The cost of generating power from renewable energy sources has reached parity or dropped below the cost of fossil fuels for many technologies in many parts of the world, according to a new report released by the International Renewable Energy Agency (IRENA).
The report, “Renewable Power Generation Costs in 2014”, concludes that biomass, hydropower, geothermal and onshore wind are all competitive with or cheaper than coal, oil and gas-fired power stations, even without financial support and despite falling oil prices. Solar photovoltaic (PV) is leading the cost decline, with solar PV module costs falling 75% since the end of 2009 and the cost of electricity from utility-scale solar PV falling 50% since 2010.
However, the report notes, renewable energy price improvements are not universal, and costs range widely according to resources and the availability of financing. Offshore wind and concentrated solar power (CSP) technologies are in earlier stages and deployment costs remain higher than those of fossil fuels. These technologies will become more cost-competitive in future, especially where low-cost financing is available.
Renewable energy projects across the globe are now matching or outperforming fossil fuels, particularly when accounting for externalities like local pollution, environmental damage and ill health.—Adnan Z. Amin, Director-General of IRENA
|Weighted average cost of electricity by region for utility-scale renewable technologies,compared with fossil fuel power generation costs, 2013/2014. Source: IRENA. Click to enlarge.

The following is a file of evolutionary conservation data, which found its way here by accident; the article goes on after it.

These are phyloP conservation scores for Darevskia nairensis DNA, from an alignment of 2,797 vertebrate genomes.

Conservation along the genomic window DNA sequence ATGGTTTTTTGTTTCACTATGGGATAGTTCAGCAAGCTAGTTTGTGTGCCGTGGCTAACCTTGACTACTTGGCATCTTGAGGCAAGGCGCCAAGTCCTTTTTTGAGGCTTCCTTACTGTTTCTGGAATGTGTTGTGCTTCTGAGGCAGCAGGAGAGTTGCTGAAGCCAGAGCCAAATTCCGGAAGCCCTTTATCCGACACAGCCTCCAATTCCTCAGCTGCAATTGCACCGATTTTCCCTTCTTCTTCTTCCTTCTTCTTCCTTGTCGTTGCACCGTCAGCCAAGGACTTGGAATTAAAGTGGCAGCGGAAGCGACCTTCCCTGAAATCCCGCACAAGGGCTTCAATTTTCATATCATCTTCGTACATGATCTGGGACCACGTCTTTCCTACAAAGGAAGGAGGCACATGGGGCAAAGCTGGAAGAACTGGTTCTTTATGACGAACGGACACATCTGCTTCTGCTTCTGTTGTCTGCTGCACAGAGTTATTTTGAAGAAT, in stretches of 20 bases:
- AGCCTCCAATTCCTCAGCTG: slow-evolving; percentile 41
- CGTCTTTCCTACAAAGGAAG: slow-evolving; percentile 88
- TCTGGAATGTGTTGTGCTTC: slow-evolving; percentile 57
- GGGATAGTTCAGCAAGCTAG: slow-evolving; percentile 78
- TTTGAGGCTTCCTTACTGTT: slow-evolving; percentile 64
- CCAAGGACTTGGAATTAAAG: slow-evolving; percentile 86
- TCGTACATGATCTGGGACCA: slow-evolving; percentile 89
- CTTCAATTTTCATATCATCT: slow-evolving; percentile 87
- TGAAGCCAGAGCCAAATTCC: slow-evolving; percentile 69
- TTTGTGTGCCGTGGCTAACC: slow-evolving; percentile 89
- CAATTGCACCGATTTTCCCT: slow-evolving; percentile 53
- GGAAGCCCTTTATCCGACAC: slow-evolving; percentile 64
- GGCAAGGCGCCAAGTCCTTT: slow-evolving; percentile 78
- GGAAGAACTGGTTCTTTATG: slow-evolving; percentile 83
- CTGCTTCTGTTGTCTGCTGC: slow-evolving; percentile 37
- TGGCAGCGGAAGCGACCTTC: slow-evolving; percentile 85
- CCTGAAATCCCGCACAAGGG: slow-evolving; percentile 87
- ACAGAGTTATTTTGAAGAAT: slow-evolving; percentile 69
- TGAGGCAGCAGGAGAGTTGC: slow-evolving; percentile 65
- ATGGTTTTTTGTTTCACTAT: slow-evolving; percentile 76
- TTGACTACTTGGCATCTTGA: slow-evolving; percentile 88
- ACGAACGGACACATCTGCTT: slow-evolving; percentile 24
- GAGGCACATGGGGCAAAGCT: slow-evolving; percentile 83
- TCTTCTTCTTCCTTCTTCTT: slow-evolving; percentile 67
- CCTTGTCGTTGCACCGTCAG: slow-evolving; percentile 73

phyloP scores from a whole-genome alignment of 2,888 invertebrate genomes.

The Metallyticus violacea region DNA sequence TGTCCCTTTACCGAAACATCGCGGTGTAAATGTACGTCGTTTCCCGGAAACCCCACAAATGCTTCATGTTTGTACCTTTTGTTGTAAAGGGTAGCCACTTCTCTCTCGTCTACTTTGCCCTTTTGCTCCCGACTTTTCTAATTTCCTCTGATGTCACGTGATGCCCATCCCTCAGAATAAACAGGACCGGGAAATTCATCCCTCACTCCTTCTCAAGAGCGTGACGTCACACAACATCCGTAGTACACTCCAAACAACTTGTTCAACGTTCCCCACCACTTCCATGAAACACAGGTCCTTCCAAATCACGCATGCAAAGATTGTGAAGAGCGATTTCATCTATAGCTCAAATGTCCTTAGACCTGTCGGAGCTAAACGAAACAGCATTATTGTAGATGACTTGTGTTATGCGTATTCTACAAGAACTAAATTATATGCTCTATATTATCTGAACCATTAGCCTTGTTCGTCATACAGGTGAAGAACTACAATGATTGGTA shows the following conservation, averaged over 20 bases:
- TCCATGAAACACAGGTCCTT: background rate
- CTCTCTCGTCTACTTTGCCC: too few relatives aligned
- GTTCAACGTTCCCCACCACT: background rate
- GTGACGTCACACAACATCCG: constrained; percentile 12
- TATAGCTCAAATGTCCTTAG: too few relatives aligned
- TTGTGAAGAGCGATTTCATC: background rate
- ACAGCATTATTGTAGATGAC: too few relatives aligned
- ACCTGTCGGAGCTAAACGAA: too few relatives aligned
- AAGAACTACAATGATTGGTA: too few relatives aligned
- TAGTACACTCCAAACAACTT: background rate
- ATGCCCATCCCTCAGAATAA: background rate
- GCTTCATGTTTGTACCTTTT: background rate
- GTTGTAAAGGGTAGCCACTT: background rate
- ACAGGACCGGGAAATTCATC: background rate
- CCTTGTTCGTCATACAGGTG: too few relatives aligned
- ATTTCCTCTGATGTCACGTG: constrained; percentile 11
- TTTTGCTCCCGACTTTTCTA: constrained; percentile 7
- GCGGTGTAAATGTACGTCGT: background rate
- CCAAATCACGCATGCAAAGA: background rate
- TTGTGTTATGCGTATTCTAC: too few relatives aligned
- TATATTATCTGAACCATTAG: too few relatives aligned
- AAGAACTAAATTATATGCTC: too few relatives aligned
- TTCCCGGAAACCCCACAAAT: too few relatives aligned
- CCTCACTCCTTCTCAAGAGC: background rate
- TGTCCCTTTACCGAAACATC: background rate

Report highlights include:
|Cape Wind’s troubles
|Cape Wind, first proposed more than a decade ago, was to have been the US’ first major off-shore wind farm. The 130 wind turbines in Nantucket Sound had a rated maximum capacity of 468 MW, with maximum expected production of 454 MW. Average expected production was to be 174 MW.
|On 6 January, the two power companies—Northeast Utilities and National Grid—that had agreed to buy energy from Cape Wind terminated their contracts, saying Cape Wind had missed the 31 December deadline to obtain financing and begin construction. Northeast Utilities and its subsidiary NStar had agreed to buy 27.5% of Cape Wind output; National Grid had agreed to buy 50%.
|Although Cape Wind developer Jim Gordon is challenging the terminations, the Boston Globe notes that “due to both controversy and mismanagement, Cape Wind appears all but dead.”
|“State officials should take this opportunity to regroup and consider a deep water wind farm that will allow the Commonwealth to remain a national leader in renewable energy — and keep its competitive edge. … Cape Wind will not lead the US energy revolution. But its misfortunes should not block an industry that the nation and particularly Massachusetts — with few other sources of energy — needs for a truly renewable future.”
—Boston Globe editorial
In many countries, including Europe, onshore wind power is one of the most competitive sources of new electricity capacity available. Individual wind projects are consistently delivering electricity for US$0.05 per kilowatt-hour (kWh) without financial support, compared to a range of US$0.045 to 0.14/kWh for fossil-fuel power plants.